The Ann Arbor News printed an account of the event 34 years later on March 17, 1942:
This version differs from the Cornell account in several instances. The date of the riot is given as Tuesday, March 17, and the origin of the incident did not involve a "special policeman," but an usher at the theater. Moreover, the assault on the student which was supposed to have happened on Saturday, March 14, in the Cornell account occurred on the day of the riot in the AA News account.
In general, though, the overall nature of the incident in the two accounts is the same: there was an assault on a student for some alleged misbehavior by an employee of the theater, and a destructive student response followed, in spite of pleas by President Angell and other faculty members to halt the disturbance.
However, the online history section about the AA police department contains a very different telling of the event:
"One of the biggest events in the early years of the Ann Arbor Police Department was a student riot at the Star Theatre. This riot took place on March 16, 1908.
The riot occurred as the manager of the theatre and a pool room operator, approached a “star” University of Michigan football player and asked him to “throw” a game. The two men would bet heavily on the opposing team, therefore winning a great amount of money, of which the player would receive a share.
The football player refused and this information was kept quiet until the following spring. Somehow students learned about this and told the manager to close the theatre for good. Evidently the students felt so aggrieved that they did not want the theatre operating. The manager did not heed their warning and one week later the theatre was still in operation.
On the evening of March 16, the students assembled downtown and walked to the theatre. When they arrived, they demanded that the manager come outside and speak with them. The manager obviously felt the students wanted to do more than “talk” and ran out the back door of the theatre.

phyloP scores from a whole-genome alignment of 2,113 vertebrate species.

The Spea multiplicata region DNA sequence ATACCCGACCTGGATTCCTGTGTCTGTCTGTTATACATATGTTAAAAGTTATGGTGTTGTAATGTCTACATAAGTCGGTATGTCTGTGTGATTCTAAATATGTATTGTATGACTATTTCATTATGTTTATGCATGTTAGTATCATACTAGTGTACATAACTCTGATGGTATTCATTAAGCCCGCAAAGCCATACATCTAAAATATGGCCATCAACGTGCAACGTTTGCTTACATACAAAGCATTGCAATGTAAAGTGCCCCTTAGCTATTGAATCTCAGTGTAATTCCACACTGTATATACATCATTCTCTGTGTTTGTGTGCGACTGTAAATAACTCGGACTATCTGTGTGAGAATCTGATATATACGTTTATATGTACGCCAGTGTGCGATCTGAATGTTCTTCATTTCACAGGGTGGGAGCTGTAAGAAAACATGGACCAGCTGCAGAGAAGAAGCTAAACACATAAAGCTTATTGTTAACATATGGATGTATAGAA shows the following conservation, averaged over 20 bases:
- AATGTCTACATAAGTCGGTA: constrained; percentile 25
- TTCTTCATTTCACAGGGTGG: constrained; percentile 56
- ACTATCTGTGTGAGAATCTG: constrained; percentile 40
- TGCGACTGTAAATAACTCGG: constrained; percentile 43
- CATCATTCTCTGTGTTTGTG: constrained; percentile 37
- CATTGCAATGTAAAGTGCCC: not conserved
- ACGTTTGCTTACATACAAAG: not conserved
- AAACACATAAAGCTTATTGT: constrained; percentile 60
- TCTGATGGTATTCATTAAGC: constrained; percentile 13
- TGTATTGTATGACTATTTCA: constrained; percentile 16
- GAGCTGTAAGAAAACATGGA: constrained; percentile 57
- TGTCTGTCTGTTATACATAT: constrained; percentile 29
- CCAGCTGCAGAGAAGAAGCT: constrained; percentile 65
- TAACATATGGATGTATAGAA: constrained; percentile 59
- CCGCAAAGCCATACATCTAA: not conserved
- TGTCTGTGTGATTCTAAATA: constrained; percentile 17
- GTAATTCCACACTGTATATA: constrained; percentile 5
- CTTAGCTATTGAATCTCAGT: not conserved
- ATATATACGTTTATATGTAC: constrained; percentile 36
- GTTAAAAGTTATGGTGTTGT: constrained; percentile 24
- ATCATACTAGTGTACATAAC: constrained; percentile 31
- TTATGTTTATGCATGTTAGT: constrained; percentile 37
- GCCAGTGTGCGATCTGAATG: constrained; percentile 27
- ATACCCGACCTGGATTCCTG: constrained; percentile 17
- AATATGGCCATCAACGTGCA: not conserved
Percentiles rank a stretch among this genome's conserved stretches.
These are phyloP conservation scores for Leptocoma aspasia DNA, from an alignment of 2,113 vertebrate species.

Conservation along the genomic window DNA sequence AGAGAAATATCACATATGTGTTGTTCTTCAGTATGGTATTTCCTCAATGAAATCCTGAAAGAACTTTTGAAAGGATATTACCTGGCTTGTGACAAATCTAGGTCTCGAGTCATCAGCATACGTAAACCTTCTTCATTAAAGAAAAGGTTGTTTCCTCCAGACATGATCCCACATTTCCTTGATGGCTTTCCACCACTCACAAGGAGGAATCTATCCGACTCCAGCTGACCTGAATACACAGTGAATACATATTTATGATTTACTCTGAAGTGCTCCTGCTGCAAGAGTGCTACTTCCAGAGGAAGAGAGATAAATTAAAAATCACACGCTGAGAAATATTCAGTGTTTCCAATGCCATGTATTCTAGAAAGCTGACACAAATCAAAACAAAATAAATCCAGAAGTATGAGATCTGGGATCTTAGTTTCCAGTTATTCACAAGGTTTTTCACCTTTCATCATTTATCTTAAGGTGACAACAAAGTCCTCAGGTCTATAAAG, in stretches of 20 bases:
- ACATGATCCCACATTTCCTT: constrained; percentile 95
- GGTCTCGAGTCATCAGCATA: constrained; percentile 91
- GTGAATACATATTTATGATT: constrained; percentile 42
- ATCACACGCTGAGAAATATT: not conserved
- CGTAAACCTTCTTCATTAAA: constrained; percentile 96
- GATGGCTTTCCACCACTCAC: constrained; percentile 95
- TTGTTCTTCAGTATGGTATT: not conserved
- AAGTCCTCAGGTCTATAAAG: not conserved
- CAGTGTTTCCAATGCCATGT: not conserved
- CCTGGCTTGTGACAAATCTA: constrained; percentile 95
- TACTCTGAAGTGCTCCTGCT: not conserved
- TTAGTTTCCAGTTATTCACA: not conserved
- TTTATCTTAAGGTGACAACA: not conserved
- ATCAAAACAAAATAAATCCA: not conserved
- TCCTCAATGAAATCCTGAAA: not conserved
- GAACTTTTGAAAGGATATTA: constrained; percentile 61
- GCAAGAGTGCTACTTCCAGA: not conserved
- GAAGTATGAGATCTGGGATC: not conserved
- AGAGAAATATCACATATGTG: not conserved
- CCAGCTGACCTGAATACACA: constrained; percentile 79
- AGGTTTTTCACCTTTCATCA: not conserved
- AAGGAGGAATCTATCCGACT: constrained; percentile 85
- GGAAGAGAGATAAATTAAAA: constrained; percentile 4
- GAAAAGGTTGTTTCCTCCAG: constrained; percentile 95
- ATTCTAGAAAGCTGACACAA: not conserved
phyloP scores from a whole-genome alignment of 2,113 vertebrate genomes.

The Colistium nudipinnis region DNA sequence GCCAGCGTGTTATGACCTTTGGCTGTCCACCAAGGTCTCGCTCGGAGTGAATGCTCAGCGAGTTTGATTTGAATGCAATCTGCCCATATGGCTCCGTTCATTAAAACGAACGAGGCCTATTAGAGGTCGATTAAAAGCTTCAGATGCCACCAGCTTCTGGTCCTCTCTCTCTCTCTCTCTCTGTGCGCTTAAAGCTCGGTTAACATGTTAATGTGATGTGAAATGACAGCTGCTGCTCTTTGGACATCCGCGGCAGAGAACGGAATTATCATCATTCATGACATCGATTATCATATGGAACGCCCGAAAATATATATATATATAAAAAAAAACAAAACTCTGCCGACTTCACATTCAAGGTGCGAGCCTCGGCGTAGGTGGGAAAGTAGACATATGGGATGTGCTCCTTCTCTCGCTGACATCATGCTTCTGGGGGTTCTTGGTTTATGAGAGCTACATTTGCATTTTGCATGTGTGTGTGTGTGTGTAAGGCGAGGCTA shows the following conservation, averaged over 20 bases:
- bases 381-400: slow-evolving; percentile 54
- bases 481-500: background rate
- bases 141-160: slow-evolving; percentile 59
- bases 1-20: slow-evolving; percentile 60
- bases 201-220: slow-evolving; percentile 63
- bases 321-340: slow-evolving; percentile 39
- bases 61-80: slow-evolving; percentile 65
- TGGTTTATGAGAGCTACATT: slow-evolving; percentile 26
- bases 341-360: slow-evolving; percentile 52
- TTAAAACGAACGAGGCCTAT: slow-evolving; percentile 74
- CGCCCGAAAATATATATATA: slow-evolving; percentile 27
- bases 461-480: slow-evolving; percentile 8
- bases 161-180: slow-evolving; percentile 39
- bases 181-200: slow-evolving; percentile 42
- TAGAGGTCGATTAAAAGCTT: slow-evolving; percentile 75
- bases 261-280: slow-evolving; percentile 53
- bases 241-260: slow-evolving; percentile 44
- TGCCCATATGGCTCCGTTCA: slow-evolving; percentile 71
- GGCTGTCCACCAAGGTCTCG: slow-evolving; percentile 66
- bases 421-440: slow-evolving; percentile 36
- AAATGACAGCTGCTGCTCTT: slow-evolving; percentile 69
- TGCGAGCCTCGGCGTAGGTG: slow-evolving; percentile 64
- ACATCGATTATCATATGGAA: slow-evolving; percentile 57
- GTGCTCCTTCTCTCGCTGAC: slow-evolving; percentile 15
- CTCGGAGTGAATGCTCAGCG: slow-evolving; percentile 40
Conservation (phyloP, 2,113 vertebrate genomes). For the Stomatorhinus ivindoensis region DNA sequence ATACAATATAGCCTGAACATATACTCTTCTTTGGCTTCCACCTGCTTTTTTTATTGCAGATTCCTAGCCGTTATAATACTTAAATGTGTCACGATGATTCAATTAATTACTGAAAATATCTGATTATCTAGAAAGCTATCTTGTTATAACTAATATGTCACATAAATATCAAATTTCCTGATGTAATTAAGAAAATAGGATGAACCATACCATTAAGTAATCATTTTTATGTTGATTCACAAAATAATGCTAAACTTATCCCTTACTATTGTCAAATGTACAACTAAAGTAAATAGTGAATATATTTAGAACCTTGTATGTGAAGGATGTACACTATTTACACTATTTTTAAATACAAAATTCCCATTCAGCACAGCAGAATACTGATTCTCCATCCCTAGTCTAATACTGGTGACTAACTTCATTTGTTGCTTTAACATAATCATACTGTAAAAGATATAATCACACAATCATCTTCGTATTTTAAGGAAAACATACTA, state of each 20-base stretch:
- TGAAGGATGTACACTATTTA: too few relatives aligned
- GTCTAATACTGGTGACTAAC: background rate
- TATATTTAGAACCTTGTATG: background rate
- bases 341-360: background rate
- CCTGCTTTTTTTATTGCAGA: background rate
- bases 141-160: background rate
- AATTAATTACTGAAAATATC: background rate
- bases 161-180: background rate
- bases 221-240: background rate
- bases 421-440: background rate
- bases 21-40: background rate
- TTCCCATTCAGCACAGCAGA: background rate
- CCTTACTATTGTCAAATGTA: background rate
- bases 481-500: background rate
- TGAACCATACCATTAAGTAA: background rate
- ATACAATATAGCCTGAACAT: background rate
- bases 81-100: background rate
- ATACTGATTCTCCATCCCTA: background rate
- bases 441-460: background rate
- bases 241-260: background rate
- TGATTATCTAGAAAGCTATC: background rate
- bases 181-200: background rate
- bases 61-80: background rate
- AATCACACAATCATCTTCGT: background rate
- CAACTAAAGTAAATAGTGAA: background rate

When the manager did not appear, the students began to throw bricks at the windows of the theatre. A building across the street from the theatre was under construction and there were truckloads of bricks sitting in front of the structure.
These bricks were promptly used to destroy the outside of the theatre and once this was done, their anger was turned on the interior. The riot lasted all night and futile efforts were made by police, fire and university officials to stop it. Sixty-two arrests were made and numerous officers received injuries along with torn, damaged and lost uniforms."
This is the only source I've come across for the story that the riot was precipitated by an attempt to bribe a U-M football player, and there's no verifying information provided in the aadl.org account, either. Given that the alleged bribery angle doesn't appear in the contemporaneous account in the Cornell newspaper or in the AA News version, I doubt it's the accurate explanation.
Regardless, it's a historical fact that on a mid-March night in 1908, several scores of Michigan students went on a violent rampage and essentially demolished a prominent local business. The fact that they were apparently let off from prosecution after they paid a then-subtantial amount of damages is interesting in light of the ski resort damage earlier this winter season.